Records produced in the performance of business processes are of considerable value, and yet archival methods are often poorly integrated into working methods and computer systems.
Dominique Maurel, a researcher in the School of Library and Information Science at Université de Montréal, took a close look at the dynamics of record production and archival in a business context.
It could include better strategies for the automatic classification of Email records.
What types of records are produced? What value do employees attach to these records? What documentary practices are put in place? The findings are clear: employees play an active role in the creation of documentary solutions, and there is a fine balance between individual practices and the practices desired by the company. The articulation of personal and collective information practices is generally something that must be negotiated.
Maurel's work has provided a better understanding of the confrontation between individual practices and information governance within companies. It clarifies archivists' political and strategic positioning in relation to the other actors involved in information governance within the organization, which will help them to develop strategies to better promote integrated records governance.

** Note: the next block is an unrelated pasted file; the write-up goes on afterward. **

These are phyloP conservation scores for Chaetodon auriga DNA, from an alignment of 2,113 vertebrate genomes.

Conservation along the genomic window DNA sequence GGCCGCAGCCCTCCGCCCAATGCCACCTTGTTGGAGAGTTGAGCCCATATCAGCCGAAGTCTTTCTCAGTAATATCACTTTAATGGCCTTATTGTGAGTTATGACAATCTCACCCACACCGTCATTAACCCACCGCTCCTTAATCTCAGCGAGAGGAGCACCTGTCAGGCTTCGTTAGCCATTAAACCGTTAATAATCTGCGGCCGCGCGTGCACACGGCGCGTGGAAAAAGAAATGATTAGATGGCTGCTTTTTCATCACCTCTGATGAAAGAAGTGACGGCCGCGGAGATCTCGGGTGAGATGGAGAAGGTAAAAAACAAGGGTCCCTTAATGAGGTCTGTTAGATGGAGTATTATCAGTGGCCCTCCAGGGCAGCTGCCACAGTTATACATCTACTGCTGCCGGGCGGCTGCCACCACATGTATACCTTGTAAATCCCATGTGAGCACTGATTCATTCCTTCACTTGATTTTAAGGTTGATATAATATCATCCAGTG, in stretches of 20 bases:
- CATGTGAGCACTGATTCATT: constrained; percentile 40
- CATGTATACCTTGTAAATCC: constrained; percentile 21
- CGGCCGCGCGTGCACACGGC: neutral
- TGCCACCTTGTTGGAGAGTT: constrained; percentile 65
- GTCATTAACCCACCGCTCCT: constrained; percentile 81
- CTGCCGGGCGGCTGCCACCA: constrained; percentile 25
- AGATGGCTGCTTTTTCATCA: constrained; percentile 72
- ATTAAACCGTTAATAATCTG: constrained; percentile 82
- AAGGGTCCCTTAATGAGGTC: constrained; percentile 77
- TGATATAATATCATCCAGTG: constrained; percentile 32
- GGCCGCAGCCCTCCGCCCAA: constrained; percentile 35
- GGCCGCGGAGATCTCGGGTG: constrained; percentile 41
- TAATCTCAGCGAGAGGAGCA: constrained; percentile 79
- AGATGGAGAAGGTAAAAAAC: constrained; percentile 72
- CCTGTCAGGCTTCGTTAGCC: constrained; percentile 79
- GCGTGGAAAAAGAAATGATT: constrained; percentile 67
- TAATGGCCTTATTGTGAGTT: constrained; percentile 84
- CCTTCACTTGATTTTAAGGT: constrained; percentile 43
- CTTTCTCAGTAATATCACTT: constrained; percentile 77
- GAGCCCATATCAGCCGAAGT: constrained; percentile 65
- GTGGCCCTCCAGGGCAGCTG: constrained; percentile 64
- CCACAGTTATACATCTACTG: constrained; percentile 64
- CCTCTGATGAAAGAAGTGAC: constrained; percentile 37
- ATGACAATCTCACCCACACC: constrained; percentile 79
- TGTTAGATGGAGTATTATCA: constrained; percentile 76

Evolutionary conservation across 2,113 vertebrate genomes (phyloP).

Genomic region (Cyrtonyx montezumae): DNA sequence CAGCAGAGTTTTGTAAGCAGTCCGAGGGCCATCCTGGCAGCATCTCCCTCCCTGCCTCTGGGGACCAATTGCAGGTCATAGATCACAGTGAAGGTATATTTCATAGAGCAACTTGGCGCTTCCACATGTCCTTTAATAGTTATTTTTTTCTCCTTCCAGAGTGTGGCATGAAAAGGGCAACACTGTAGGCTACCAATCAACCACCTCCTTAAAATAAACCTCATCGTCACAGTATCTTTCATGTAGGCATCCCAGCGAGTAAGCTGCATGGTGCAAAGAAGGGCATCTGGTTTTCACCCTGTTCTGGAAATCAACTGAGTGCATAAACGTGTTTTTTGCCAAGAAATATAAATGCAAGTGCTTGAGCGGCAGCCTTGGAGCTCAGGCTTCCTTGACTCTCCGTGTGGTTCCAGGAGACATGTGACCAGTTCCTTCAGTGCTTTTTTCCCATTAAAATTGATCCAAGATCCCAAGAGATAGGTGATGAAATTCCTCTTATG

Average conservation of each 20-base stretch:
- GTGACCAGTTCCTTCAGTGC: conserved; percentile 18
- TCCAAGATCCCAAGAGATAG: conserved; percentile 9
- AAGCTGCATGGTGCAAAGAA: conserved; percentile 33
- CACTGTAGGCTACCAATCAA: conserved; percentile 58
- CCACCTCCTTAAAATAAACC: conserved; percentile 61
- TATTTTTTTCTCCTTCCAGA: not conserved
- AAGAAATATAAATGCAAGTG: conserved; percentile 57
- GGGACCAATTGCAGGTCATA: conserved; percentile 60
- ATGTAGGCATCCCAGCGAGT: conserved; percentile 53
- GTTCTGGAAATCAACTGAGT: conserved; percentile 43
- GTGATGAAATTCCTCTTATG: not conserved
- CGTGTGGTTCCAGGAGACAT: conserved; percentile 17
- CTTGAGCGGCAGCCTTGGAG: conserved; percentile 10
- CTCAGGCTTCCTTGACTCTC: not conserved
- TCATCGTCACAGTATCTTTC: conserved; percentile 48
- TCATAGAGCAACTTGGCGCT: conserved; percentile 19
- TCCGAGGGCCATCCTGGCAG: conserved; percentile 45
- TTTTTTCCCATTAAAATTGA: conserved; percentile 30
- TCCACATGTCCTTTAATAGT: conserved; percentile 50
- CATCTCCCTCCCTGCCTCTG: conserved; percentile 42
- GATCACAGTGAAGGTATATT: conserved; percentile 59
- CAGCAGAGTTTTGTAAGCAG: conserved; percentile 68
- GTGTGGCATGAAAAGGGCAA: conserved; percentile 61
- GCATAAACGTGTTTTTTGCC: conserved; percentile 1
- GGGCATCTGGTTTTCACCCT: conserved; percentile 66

From a technological standpoint, the results encourage a more efficient and systematic integration of documentary practices in employees' day-to-day working methods and information practices, in order to improve productivity while ensuring the preservation and security of information. For example, these could include better strategies for the automatic classification of Email records, the automated capture of records in a virtual repository, etc.
This research has been the subject of a number of academic articles published in Québec and France, book chapters, and conferences in Québec, Europe and Australia.